Introducing Deuce: Blank Park Zoo's new male lion!

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Introducing Deuce: Blank Park Zoo's new male lion!


On Monday morning, my co-worker walked into my office and told me she was going down to see Deuce, our new male lion, in his holding area. 

“Do you want to come with me?” 

I didn’t have to think twice. “Heck yes!”

Deuce arrived at Blank Park Zoo in October from the Henry Vilas Zoo in Madison, Wisconsin. He spent about a month quarantined (separated) from the other animals, and just a couple weeks ago we moved him down to his new holding area. This is all part of the process as we transition him to his new home at Blank Park Zoo, his new exhibit and the female lionesses, Falala and Gavivi.


 Deuce when he first arrived up in quarantine.

According to Bonnie Van Ellen, area supervisor of our Great Cats and primates, the length of the introduction process is dictated by progress. The introduction started with a “howdy” door where the lions can experience each other’s scent without seeing anything. Then, they see each other through an empty pen, which separates them from touching and harming themselves or each other. They are such powerful animals that safety is the focus for all involved. Eventually, Deuce will check out the exhibit by himself before all three will be on exhibit together in the coming weeks.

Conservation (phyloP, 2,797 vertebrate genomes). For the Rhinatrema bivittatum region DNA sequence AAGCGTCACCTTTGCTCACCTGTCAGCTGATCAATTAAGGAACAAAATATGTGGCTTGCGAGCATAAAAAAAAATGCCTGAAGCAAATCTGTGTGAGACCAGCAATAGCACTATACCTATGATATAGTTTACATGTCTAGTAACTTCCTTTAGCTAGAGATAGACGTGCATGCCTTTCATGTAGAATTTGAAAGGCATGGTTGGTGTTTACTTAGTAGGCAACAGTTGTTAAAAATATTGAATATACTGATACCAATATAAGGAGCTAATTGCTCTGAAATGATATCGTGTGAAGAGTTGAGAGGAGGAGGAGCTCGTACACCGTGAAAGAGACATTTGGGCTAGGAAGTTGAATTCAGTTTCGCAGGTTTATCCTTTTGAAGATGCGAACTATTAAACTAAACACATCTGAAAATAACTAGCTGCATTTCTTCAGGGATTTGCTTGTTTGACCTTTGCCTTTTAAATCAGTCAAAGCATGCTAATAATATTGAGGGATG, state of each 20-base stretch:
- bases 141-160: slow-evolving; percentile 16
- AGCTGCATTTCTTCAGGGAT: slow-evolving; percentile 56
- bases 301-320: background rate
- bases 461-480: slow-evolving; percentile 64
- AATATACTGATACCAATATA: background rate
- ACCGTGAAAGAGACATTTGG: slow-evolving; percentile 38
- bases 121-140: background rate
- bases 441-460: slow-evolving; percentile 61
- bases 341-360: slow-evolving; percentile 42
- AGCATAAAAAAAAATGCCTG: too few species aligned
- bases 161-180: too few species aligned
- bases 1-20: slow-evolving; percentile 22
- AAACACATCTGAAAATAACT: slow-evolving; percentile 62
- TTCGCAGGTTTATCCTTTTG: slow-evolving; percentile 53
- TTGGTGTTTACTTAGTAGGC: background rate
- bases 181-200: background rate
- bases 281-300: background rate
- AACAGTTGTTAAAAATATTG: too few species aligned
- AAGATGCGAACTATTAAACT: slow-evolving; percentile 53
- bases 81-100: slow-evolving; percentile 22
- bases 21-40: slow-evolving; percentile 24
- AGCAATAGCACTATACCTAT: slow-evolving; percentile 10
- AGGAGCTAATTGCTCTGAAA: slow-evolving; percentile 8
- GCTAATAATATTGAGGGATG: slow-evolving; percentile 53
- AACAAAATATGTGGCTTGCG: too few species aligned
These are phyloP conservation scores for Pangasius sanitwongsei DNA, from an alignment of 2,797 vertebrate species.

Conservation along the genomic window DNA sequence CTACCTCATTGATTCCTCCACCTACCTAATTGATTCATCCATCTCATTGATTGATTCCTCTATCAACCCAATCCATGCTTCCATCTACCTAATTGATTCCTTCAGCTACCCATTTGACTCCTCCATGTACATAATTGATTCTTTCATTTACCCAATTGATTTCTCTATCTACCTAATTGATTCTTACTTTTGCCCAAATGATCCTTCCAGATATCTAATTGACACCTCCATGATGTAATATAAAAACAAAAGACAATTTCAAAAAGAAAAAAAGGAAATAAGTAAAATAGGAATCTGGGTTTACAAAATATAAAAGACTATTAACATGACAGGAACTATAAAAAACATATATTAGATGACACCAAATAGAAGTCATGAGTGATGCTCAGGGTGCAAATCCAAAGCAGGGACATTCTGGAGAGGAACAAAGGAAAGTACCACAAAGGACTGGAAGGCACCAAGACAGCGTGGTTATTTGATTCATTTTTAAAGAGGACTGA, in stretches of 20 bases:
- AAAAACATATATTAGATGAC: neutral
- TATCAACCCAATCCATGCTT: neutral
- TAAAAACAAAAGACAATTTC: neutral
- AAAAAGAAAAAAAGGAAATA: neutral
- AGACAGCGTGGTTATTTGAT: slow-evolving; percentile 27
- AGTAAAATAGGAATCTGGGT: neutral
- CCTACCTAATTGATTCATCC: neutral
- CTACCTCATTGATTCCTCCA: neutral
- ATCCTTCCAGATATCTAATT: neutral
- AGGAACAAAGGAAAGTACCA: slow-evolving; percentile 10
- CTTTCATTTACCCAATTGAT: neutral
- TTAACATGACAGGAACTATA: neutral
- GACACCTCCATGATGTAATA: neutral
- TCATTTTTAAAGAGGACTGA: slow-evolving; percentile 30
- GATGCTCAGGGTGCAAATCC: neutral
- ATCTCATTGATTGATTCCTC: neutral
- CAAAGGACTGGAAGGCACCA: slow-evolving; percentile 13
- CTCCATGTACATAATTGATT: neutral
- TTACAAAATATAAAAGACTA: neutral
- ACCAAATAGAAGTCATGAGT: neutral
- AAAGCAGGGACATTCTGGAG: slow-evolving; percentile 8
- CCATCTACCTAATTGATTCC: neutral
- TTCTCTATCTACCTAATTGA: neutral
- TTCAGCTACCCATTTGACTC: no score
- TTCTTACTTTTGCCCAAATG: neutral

Deuce is very young – he’ll be 2 years old Dec. 18! – and has a lot of energy. Because he has fewer memories, his personality is more social and seems to be accepting of new people. Bonnie says the fact that Deuce crated without practice or medication is testament to his personality – he is amazingly calm and cooperative. He loves to be active and pounce, run and play with enrichment. He is learning things very fast and adapting to his new home very well.

Enrichment and training are an important piece of working with animals here at the Zoo, and Deuce has taken to it quite well. He enjoys sinking his teeth into everything – it is our challenge to find safe things for him to destroy or supply him items that are less likely to break. Lions also like pungent odors such as Greek seasoning, garlic and coffee.

Deuce is a very healthy boy and currently weighs in at around 330 pounds, which is fairly typical for a lion his age, and he will likely reach about 500 when he is full grown.

Bonnie says it is an “overwhelming honor to work with such a force of nature.”

 After having the opportunity to meet him up close, I can see why! I snapped a couple photos – forgive the cell phone quality.


 We could hear his roar from behind the door!


He wore himself out doing training and enrichment and got sleepy. So sweet!

And, check out the video to see more of him!


12/07/2012 2:15 PM |Add a comment
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